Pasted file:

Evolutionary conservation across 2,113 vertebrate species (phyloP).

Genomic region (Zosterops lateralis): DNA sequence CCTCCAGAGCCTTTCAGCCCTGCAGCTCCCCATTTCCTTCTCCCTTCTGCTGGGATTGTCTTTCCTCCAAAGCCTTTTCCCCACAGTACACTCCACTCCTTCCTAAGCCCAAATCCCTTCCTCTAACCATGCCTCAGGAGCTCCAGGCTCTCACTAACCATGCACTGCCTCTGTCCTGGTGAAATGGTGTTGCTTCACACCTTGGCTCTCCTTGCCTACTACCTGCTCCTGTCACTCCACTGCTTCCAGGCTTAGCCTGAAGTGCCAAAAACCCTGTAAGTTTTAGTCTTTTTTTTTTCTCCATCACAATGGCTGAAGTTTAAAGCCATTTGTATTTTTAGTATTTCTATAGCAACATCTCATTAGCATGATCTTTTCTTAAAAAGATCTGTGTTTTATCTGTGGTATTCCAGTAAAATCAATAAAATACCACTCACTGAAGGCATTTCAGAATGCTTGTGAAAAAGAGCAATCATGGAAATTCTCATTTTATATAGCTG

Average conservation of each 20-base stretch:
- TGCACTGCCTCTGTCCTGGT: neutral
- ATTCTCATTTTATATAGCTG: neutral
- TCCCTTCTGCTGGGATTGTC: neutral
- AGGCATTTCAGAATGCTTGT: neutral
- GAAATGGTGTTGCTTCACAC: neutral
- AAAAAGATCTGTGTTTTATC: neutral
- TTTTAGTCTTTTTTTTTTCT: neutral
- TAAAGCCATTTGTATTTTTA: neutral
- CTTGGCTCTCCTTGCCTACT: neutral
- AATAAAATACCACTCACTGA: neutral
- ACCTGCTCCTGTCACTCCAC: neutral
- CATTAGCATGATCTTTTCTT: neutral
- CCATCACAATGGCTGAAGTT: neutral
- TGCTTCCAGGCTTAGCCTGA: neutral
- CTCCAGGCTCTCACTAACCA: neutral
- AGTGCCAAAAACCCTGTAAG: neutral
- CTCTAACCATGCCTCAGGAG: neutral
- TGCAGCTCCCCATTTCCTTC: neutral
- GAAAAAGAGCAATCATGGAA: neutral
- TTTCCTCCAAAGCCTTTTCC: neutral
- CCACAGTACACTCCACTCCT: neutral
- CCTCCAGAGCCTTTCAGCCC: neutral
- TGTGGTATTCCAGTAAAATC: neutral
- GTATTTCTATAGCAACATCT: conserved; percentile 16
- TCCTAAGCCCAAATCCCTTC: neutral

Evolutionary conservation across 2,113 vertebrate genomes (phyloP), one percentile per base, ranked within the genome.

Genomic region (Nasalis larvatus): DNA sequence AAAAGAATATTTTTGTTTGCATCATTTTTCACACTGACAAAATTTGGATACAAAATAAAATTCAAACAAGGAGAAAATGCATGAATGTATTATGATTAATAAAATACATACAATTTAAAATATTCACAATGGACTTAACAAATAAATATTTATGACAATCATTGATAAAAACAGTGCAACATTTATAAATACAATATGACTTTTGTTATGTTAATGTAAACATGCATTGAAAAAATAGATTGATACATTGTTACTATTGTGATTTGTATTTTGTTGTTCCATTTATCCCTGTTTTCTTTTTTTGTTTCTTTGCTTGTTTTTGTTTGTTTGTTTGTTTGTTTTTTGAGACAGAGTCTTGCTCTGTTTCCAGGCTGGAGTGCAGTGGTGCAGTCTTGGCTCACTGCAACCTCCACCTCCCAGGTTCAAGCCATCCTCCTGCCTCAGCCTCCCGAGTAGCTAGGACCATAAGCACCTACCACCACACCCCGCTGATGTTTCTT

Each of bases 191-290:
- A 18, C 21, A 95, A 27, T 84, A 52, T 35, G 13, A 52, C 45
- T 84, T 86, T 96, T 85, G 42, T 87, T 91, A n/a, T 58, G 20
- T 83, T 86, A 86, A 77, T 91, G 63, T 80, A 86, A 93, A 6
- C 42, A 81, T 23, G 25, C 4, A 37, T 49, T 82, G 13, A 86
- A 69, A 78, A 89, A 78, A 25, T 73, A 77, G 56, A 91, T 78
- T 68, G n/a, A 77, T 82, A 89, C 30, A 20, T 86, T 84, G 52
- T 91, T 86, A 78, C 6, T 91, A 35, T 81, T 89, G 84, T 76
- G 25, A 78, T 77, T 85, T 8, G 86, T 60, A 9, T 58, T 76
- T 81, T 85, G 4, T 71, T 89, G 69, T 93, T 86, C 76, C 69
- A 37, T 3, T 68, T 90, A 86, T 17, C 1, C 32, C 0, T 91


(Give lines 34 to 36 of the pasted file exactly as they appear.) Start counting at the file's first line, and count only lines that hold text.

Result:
- T 83, T 86, A 86, A 77, T 91, G 63, T 80, A 86, A 93, A 6
- C 42, A 81, T 23, G 25, C 4, A 37, T 49, T 82, G 13, A 86
- A 69, A 78, A 89, A 78, A 25, T 73, A 77, G 56, A 91, T 78